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Thread: Dunkeswell

  1. #11
    Senior Member PETERTHEEATER's Avatar
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    Default Re: Dunkeswell

    Do you know how big a hole would have to be dug to bury a complete truck? Just think of the amount of soil that would need to be shifted even using a mechanical digger before a truck could be concealed under (say) a couple of feet of soil. I do not dispute that a great deal of smaller items in very large quantities was buried. It was uneconomical to recover it back to the USA and there was a deliberate policy of not disposing of it on the local market or donating it to the British services.

  2. #12
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    Default Re: Dunkeswell

    Hi Peter, Yes I can understand how big the hole would have needed to be.The hole was very big as I remember and shaped like a very big spade.

    Over the yrs the ex usn service men have come back to Dunkeswell time & time again and I remember one of them saying that he drove the last truck in and didn't bring it out, the info that we use to get from them was very interesting, even down to where the damage aircraft were too.

    Shape of the hole
    I--------------I
    I I
    -----------I I
    I
    I
    I
    ------------I I
    I I
    I--------------I

  3. #13
    Senior Member PETERTHEEATER's Avatar
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    Default Re: Dunkeswell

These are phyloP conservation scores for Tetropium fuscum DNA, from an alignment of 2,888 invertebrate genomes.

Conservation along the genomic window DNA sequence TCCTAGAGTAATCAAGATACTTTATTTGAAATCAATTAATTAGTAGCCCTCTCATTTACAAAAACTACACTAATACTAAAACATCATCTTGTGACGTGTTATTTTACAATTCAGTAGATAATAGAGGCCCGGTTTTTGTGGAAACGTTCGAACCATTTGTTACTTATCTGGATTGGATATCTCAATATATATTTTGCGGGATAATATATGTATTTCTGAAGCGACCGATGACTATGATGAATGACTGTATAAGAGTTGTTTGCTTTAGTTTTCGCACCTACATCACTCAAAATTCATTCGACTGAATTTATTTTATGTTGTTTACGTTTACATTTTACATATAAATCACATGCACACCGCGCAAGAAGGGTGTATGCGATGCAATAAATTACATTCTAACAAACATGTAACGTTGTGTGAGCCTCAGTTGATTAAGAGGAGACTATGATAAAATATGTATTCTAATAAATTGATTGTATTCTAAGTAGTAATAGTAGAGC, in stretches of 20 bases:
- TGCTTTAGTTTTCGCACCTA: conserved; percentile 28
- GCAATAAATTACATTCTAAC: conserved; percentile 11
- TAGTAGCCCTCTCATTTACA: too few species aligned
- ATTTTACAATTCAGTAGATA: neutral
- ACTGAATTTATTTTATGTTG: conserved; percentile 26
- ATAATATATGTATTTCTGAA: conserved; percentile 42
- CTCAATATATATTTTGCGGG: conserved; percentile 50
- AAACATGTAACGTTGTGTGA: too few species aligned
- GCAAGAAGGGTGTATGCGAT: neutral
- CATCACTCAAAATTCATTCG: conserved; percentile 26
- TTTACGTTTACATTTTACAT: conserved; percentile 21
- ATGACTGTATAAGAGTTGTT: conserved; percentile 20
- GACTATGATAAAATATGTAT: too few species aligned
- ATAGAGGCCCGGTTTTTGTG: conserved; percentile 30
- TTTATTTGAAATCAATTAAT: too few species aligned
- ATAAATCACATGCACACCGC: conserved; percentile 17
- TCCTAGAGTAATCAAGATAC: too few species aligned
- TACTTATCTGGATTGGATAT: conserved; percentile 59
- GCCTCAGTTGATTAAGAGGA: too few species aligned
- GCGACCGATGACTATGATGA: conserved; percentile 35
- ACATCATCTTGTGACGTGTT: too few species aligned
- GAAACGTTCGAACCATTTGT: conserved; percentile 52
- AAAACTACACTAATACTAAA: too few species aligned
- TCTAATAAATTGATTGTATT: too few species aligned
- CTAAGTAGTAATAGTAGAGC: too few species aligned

Having searched around the likley areas as indicated by the locals in the mid '60s and finding nothing but cutlery and junk, I dearly want this tale to be true. Someone get out there and find the cache!

  4. #14
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    Default Re: Dunkeswell

    I could'nt agree with you more Peter, I did try again about 10/12 yrs go to get it turned around but the mod was having none of it and as it is on their land I think it unlikely the we will ever get it up. The test we did were
    infa-red photos from our aircraft at low level, and magnatomitor tests of the ground, the magnatomitor readings were off the stop over that spot we also had soil samples done which showed Oil and metal contamination. The Usn service men also agreed that the spot was the right one.

    What you found was the canteen dump which was to one end of the field as I remember it

    Steve

  5. #15

    Default Re: Dunkeswell

    In 60's I was there flying a Cessna 172, and remember the stories of vast amounts of sunken goodies, but we never looked.
    The ATC was from the back of an old comms truck.
    The airport lighting was a two cars, driven by two "kids", and parked at the far end.
    I dropped many Marine parachutists from the C172, their compound being at the western end of the field.
    There was an IFR arrival for the field, which was basically descend with Exeter radar, till broken cloud, and then run low level up the small valley cross the 5 barred gate, and then land. But not at night.

    glf

  6. #16
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    Default Re: Dunkeswell

    Peter, I've copied this from my introduction, I thought it belonged here.

    Yes there's always wonderful stories of stuff buried on or around the airfield. Take it from me, all that was buried at Dunkeswell was junk and a lot of old medical stuff. I have spoken to some of the veterens that have come back and some old C/B's said they buried stuff but it was only the left over rubbish, and they were the last ones to leave. They told me of scrapping some P.B.4.Y.1's by passing a hawser over the fusalages and wings, attaching the ends to bulldozers and pulling them through a la cheese wire! the remains, engines etc went to a scrap dealer at Tiverton I think.
    One of my fellow directors and airfield owner has lived there all his life and believe me he knows every inch of Dunkeswell and would know exactly where if anything of value was buried there! I would have been the first to dig it up!!